Hydration effect on low-frequency protein dynamics observed in simulated neutron scattering spectra.

Joti Y, Nakagawa H, Kataoka M, Kitao A - Biophys. J. (2008)

(a−d) The frequency dependence of the mean-square fluctuations of the Hα atoms, χa(ω), in Eq. 4 are drawn as two-dimensional contour plots. The results in FHS at (a) 100 K and (c) 300 K and those in MHS (b) 100 K and (d) 300 K are shown. (e−h) Residue dependence of  of these atoms calculated by Eq. 10 at (e) 100 K (thin line) and (f) 300 K (thick line) are shown. The sums of χa(ω) over the hydrogen atoms connected to α-carbons in (g) FHS (solid line) and (h) MHS (broken line) are shown as a function of frequency. Here, the values at 300 K are scaled by 1/3 for comparison with the results at 100 K. A diagram of the secondary structure of SNase is shown in e and f, with boxes for α-helices and triangles for β-sheets.
© Copyright Policy
Related In: Results  -  Collection

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Show All Figures
getmorefigures.php?uid=PMC2480692&req=5

fig5: (a−d) The frequency dependence of the mean-square fluctuations of the Hα atoms, χa(ω), in Eq. 4 are drawn as two-dimensional contour plots. The results in FHS at (a) 100 K and (c) 300 K and those in MHS (b) 100 K and (d) 300 K are shown. (e−h) Residue dependence of of these atoms calculated by Eq. 10 at (e) 100 K (thin line) and (f) 300 K (thick line) are shown. The sums of χa(ω) over the hydrogen atoms connected to α-carbons in (g) FHS (solid line) and (h) MHS (broken line) are shown as a function of frequency. Here, the values at 300 K are scaled by 1/3 for comparison with the results at 100 K. A diagram of the secondary structure of SNase is shown in e and f, with boxes for α-helices and triangles for β-sheets.
Mentions: As mentioned, we defined 1 < ω < 4 meV as the frequency range of the protein boson peak. The contribution of to total is smaller than the other two components in both FHS and MHS at temperatures above 180 K. Fig. 5, a–d, shows the frequency dependence of χa(ω) (Eq. 4) for the hydrogen atoms connected to α-carbons. It should be noted that the magnitude at 300 K is scaled by the temperature ratio of 100 K to 300 K, 1:3. Here, χa(ω) is smoothed by a 20-μeV resolution function. The sum of χa(ω) over the hydrogen atoms connected to α-carbons (Hα) are plotted in Fig. 5, g and h, and the frequency dependence is similar to that over all atoms (X(ω) in Fig. 1 c). Sharp peaks between 1 and 2 meV are observed, except in FHS at 300 K. As seen in Fig. 5, b and d, χa(ω) in MHS at 300 K is significantly larger than that in MHS at 100 K below 2 meV. Jumping-among-minima motions are expected to take place partly at 300 K. In the results in FHS at 300 K, peaks between 1 and 2 meV disappear and quasielastic contributions dominate χa(ω) (Fig. 5 c) since anharmonic motions are supposed to occur frequently.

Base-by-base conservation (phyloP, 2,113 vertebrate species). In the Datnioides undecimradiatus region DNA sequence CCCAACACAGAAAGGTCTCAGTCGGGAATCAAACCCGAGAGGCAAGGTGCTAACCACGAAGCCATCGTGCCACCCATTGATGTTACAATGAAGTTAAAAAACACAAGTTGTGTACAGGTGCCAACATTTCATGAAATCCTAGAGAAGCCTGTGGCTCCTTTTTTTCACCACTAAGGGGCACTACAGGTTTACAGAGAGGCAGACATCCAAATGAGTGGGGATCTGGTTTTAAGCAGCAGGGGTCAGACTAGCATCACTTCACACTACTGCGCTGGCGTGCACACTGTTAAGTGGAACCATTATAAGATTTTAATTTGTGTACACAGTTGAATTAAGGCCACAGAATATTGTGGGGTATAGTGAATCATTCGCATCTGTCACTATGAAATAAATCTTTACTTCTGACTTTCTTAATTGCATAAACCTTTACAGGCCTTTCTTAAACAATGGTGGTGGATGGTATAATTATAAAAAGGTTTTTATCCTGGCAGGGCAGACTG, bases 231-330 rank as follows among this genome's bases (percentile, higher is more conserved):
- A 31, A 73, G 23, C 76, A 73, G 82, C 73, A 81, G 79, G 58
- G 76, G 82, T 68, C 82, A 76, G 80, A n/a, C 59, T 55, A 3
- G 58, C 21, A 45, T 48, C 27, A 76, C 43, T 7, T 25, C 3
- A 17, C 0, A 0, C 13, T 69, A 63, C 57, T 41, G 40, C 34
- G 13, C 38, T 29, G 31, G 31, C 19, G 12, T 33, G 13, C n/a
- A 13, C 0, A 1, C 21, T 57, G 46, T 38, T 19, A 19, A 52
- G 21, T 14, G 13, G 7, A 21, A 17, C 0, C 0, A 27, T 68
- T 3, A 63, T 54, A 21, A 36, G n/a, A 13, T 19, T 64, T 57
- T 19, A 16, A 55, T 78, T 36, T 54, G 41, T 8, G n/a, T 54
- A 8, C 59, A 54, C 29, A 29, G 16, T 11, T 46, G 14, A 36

Bottom Line: The peak frequency in the minimal hydration state shifts to lower than that in the full hydration state.Protein motions, which contribute to the boson peak, are distributed throughout the whole protein.The fine structure of the dynamics structure factor is expected to be detected by the experiment if a high resolution instrument (< approximately 20 microeV) is developed in the near future.

View Article: PubMed Central - PubMed

Affiliation: Institute of Molecular and Cellular Biosciences, University of Tokyo, 1-1-1 Yayoi, Bunkyo-ku, Tokyo 113-0032, Japan.

ABSTRACT
Hydration effects on protein dynamics were investigated by comparing the frequency dependence of the calculated neutron scattering spectra between full and minimal hydration states at temperatures between 100 and 300 K. The protein boson peak is observed in the frequency range 1-4 meV at 100 K in both states. The peak frequency in the minimal hydration state shifts to lower than that in the full hydration state. Protein motions with a frequency higher than 4 meV were shown to undergo almost harmonic motion in both states at all temperatures simulated, whereas those with a frequency lower than 1 meV dominate the total fluctuations above 220 K and contribute to the origin of the glass-like transition. At 300 K, the boson peak becomes buried in the quasielastic contributions in the full hydration state but is still observed in the minimal hydration state. The boson peak is observed when protein dynamics are trapped within a local minimum of its energy surface. Protein motions, which contribute to the boson peak, are distributed throughout the whole protein. The fine structure of the dynamics structure factor is expected to be detected by the experiment if a high resolution instrument (< approximately 20 microeV) is developed in the near future.

Show MeSH
Related in: MedlinePlus